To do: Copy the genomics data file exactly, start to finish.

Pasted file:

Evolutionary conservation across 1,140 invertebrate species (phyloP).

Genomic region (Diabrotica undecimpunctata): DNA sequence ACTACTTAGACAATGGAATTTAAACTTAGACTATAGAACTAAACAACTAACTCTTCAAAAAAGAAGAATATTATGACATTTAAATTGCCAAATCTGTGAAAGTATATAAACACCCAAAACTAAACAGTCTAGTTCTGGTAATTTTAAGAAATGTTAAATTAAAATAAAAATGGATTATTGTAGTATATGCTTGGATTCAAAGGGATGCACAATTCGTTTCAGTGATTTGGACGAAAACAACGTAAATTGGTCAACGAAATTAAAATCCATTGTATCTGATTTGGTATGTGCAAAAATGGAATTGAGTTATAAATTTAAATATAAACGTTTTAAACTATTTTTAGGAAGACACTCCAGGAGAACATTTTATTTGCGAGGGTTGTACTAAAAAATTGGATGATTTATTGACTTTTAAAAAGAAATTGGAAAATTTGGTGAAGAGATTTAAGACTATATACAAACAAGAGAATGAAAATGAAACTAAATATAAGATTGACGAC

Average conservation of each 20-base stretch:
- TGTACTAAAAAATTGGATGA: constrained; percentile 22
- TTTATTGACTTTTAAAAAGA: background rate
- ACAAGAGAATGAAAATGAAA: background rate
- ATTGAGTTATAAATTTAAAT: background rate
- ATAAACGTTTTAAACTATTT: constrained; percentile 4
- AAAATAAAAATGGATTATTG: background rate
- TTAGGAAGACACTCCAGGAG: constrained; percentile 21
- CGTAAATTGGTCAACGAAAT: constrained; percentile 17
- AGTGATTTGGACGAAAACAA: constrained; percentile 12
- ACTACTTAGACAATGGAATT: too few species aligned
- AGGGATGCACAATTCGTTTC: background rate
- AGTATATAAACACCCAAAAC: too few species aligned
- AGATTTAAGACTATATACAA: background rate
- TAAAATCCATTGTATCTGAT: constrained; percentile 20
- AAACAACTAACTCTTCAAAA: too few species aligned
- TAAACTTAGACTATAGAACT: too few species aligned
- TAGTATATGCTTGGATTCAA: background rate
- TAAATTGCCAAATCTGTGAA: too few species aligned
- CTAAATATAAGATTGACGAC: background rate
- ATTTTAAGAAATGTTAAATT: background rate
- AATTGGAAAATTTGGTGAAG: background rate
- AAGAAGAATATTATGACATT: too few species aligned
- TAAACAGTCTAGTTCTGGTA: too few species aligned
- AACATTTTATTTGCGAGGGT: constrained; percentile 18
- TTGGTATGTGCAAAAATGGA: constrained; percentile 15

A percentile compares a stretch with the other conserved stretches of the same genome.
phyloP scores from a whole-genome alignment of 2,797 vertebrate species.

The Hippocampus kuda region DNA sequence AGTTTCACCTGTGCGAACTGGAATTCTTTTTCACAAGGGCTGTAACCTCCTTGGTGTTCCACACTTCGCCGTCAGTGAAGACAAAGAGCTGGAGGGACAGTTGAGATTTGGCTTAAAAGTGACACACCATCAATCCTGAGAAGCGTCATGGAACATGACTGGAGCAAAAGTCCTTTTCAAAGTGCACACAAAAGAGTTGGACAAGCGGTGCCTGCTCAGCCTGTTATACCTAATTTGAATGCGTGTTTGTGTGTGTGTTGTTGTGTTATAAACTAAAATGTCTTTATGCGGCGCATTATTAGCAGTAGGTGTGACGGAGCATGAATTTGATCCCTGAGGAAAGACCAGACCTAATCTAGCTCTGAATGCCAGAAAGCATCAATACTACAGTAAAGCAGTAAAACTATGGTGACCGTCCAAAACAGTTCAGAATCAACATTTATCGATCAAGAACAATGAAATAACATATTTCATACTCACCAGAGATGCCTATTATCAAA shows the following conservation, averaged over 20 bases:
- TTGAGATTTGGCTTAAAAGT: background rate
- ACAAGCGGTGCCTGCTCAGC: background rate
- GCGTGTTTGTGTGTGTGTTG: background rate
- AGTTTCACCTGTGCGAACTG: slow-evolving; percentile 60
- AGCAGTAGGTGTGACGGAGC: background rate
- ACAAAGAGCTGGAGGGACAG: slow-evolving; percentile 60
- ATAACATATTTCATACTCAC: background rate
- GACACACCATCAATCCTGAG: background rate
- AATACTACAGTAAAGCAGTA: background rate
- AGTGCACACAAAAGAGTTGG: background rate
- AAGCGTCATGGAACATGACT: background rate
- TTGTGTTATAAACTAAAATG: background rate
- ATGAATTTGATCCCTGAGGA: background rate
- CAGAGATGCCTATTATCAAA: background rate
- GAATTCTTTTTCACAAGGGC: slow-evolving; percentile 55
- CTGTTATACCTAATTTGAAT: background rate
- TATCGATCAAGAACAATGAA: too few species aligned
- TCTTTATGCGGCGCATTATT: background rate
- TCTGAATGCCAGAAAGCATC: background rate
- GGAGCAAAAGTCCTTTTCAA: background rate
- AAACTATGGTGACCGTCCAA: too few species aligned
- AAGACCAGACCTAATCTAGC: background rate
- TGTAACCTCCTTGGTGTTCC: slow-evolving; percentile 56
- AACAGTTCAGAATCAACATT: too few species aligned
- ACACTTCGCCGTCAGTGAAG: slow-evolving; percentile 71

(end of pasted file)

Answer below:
Evolutionary conservation across 1,140 invertebrate species (phyloP).

Genomic region (Diabrotica undecimpunctata): DNA sequence ACTACTTAGACAATGGAATTTAAACTTAGACTATAGAACTAAACAACTAACTCTTCAAAAAAGAAGAATATTATGACATTTAAATTGCCAAATCTGTGAAAGTATATAAACACCCAAAACTAAACAGTCTAGTTCTGGTAATTTTAAGAAATGTTAAATTAAAATAAAAATGGATTATTGTAGTATATGCTTGGATTCAAAGGGATGCACAATTCGTTTCAGTGATTTGGACGAAAACAACGTAAATTGGTCAACGAAATTAAAATCCATTGTATCTGATTTGGTATGTGCAAAAATGGAATTGAGTTATAAATTTAAATATAAACGTTTTAAACTATTTTTAGGAAGACACTCCAGGAGAACATTTTATTTGCGAGGGTTGTACTAAAAAATTGGATGATTTATTGACTTTTAAAAAGAAATTGGAAAATTTGGTGAAGAGATTTAAGACTATATACAAACAAGAGAATGAAAATGAAACTAAATATAAGATTGACGAC

Average conservation of each 20-base stretch:
- TGTACTAAAAAATTGGATGA: constrained; percentile 22
- TTTATTGACTTTTAAAAAGA: background rate
- ACAAGAGAATGAAAATGAAA: background rate
- ATTGAGTTATAAATTTAAAT: background rate
- ATAAACGTTTTAAACTATTT: constrained; percentile 4
- AAAATAAAAATGGATTATTG: background rate
- TTAGGAAGACACTCCAGGAG: constrained; percentile 21
- CGTAAATTGGTCAACGAAAT: constrained; percentile 17
- AGTGATTTGGACGAAAACAA: constrained; percentile 12
- ACTACTTAGACAATGGAATT: too few species aligned
- AGGGATGCACAATTCGTTTC: background rate
- AGTATATAAACACCCAAAAC: too few species aligned
- AGATTTAAGACTATATACAA: background rate
- TAAAATCCATTGTATCTGAT: constrained; percentile 20
- AAACAACTAACTCTTCAAAA: too few species aligned
- TAAACTTAGACTATAGAACT: too few species aligned
- TAGTATATGCTTGGATTCAA: background rate
- TAAATTGCCAAATCTGTGAA: too few species aligned
- CTAAATATAAGATTGACGAC: background rate
- ATTTTAAGAAATGTTAAATT: background rate
- AATTGGAAAATTTGGTGAAG: background rate
- AAGAAGAATATTATGACATT: too few species aligned
- TAAACAGTCTAGTTCTGGTA: too few species aligned
- AACATTTTATTTGCGAGGGT: constrained; percentile 18
- TTGGTATGTGCAAAAATGGA: constrained; percentile 15

A percentile compares a stretch with the other conserved stretches of the same genome.
phyloP scores from a whole-genome alignment of 2,797 vertebrate species.

The Hippocampus kuda region DNA sequence AGTTTCACCTGTGCGAACTGGAATTCTTTTTCACAAGGGCTGTAACCTCCTTGGTGTTCCACACTTCGCCGTCAGTGAAGACAAAGAGCTGGAGGGACAGTTGAGATTTGGCTTAAAAGTGACACACCATCAATCCTGAGAAGCGTCATGGAACATGACTGGAGCAAAAGTCCTTTTCAAAGTGCACACAAAAGAGTTGGACAAGCGGTGCCTGCTCAGCCTGTTATACCTAATTTGAATGCGTGTTTGTGTGTGTGTTGTTGTGTTATAAACTAAAATGTCTTTATGCGGCGCATTATTAGCAGTAGGTGTGACGGAGCATGAATTTGATCCCTGAGGAAAGACCAGACCTAATCTAGCTCTGAATGCCAGAAAGCATCAATACTACAGTAAAGCAGTAAAACTATGGTGACCGTCCAAAACAGTTCAGAATCAACATTTATCGATCAAGAACAATGAAATAACATATTTCATACTCACCAGAGATGCCTATTATCAAA shows the following conservation, averaged over 20 bases:
- TTGAGATTTGGCTTAAAAGT: background rate
- ACAAGCGGTGCCTGCTCAGC: background rate
- GCGTGTTTGTGTGTGTGTTG: background rate
- AGTTTCACCTGTGCGAACTG: slow-evolving; percentile 60
- AGCAGTAGGTGTGACGGAGC: background rate
- ACAAAGAGCTGGAGGGACAG: slow-evolving; percentile 60
- ATAACATATTTCATACTCAC: background rate
- GACACACCATCAATCCTGAG: background rate
- AATACTACAGTAAAGCAGTA: background rate
- AGTGCACACAAAAGAGTTGG: background rate
- AAGCGTCATGGAACATGACT: background rate
- TTGTGTTATAAACTAAAATG: background rate
- ATGAATTTGATCCCTGAGGA: background rate
- CAGAGATGCCTATTATCAAA: background rate
- GAATTCTTTTTCACAAGGGC: slow-evolving; percentile 55
- CTGTTATACCTAATTTGAAT: background rate
- TATCGATCAAGAACAATGAA: too few species aligned
- TCTTTATGCGGCGCATTATT: background rate
- TCTGAATGCCAGAAAGCATC: background rate
- GGAGCAAAAGTCCTTTTCAA: background rate
- AAACTATGGTGACCGTCCAA: too few species aligned
- AAGACCAGACCTAATCTAGC: background rate
- TGTAACCTCCTTGGTGTTCC: slow-evolving; percentile 56
- AACAGTTCAGAATCAACATT: too few species aligned
- ACACTTCGCCGTCAGTGAAG: slow-evolving; percentile 71